To Be Compliant with FAR 91.103, are Pilots Required to Call Flight Service?
More and more pilots are using Electronic Flight Bags (“EFBs”), such as ForeFlight, WingX, Garmin Pilot and FlyQ. That means that fewer and fewer pilots are calling Flight Service for a phone briefing. Do you know if pilots are required to call Flight Service to be compliant with FAR 91.103?
In 2015, a pilot obtained a briefing using ForeFlight, but unfortunately did not set up DUATS in ForeFlight, so a record of the briefing was not emailed to him. In that briefing, ForeFlight depicted two Vice Presidential TFRs on its screen (which the pilot avoided). A third Vice Presidential TFR was not depicted on ForeFlight, and the pilot violated that TFR.
In addition to citing the pilot for flying through the TFR, the FAA also cited the pilot for failure to obtain a proper pre-flight briefing. That’s because, according to §91.103, when it comes to Preflight Action, “Each pilot in command shall, before beginning a flight, become familiar with all available information concerning that flight. This information must include—
- For a flight under IFR or a flight not in the vicinity of an airport, weather reports and forecasts, fuel requirements, alternatives available if the planned flight cannot be completed, and any known traffic delays of which the pilot in command has been advised by ATC.
The Affirmative Defense of “Reasonable Reliance”
The FAA had routinely taken the position that, if a pilot got a briefing from Flight Service, and if Flight Service had failed to brief the pilot about a particular TFR, then the FAA would not pursue an enforcement action for violating that TFR. This doctrine is known as the affirmative defense of “reasonable reliance”. In this case, the FAA refused to dismiss the action on the defense of reasonable reliance since the pilot got his briefing from ForeFlight instead of Flight Service. Ironically, the FAA stopped short of calling ForeFlight “unofficial” or “unreliable”.
The case went to court in 2015 and the FAA settled its enforcement case against the pilot, wherein he was required to accomplish a few hours of remedial training. No violation went on his record.
After the ruling, there were more questions, so the pilot’s attorney, Scott Williams, a California-based panel attorney for AOPA’s Pilot Protection Services, submitted a request for an Opinion Letter from the FAA’s Office of Chief Counsel as to 91.103. Mr. Williams’ letter specifically asked three questions:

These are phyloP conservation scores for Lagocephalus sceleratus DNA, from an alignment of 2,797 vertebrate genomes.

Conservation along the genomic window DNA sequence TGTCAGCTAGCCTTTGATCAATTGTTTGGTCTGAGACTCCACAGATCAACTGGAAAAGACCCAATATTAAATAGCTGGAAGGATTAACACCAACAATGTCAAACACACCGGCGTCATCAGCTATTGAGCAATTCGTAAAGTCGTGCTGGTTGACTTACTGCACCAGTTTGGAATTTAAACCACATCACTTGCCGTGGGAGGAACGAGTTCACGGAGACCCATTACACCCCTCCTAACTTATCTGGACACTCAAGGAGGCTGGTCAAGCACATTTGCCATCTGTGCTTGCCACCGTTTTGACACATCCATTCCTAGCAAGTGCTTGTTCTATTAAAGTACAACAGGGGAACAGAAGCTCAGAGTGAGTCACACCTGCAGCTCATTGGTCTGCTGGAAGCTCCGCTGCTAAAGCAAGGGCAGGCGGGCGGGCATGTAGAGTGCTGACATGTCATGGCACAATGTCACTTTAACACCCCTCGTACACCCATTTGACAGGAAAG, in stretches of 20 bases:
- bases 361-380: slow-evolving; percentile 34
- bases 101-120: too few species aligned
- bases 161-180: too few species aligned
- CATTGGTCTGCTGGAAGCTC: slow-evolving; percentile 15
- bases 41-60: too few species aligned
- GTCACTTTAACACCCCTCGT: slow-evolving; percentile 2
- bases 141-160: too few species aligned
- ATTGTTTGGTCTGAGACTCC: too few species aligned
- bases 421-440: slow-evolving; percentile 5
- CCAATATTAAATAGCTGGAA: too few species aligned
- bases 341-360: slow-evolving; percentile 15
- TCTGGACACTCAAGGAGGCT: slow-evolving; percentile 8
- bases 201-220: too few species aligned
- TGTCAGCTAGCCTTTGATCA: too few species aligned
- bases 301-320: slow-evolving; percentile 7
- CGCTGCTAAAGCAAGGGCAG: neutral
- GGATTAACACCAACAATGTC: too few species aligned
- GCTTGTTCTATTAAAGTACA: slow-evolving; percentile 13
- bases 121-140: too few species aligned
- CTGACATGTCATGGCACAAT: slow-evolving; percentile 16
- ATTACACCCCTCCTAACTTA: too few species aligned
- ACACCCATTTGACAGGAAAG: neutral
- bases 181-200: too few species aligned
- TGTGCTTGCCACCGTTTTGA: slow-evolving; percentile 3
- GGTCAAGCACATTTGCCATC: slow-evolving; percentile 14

- Is a preflight briefing in violation of FAR 91.103 if it did not include a phone call to Flight Service, 1-800-WX-BRIEF?
- If a pilot obtains a preflight briefing from the FAA’s [TFR] website, it contains a disclaimer at the bottom of the page: “For the Latest Information Call Your Local Flight Service Station at 1-800-WX-BRIEF”. Is that disclaimer advisory or regulatory?
- Does the FAA consider a briefing using only an electronic flight bag to be in violation of 91.103?
It took the FAA 11 months to come up with an answer, but they finally responded with the following:
- “A PIC’s failure to contact LMFS prior to a flight would not be a per se violation of FAR 91.103”
- “The statement at the bottom of the FAA’s TFR website (to call your local FSS) is advisory”
- “A PIC’s reliance on only an EFB would not be a per se violation of FAR 91.103”
Should Pilots Still Call Flight Service?
Pilots should always obtain a weather and airspace briefing from a reliable source. Most EFBs are fine, but merely looking at a tablet or iPad isn’t good enough. If your EFB briefing missed a TFR and you managed to fly right through it, don’t expect the FAA to believe that you saw what wasn’t there.
To be safe, pilots should use EFBs that have a feature that will email you a copy of the full briefing. Keep those emails for at least 6 months. If that doesn’t work for you, make the phone call to Flight Service, which puts your briefing on the record.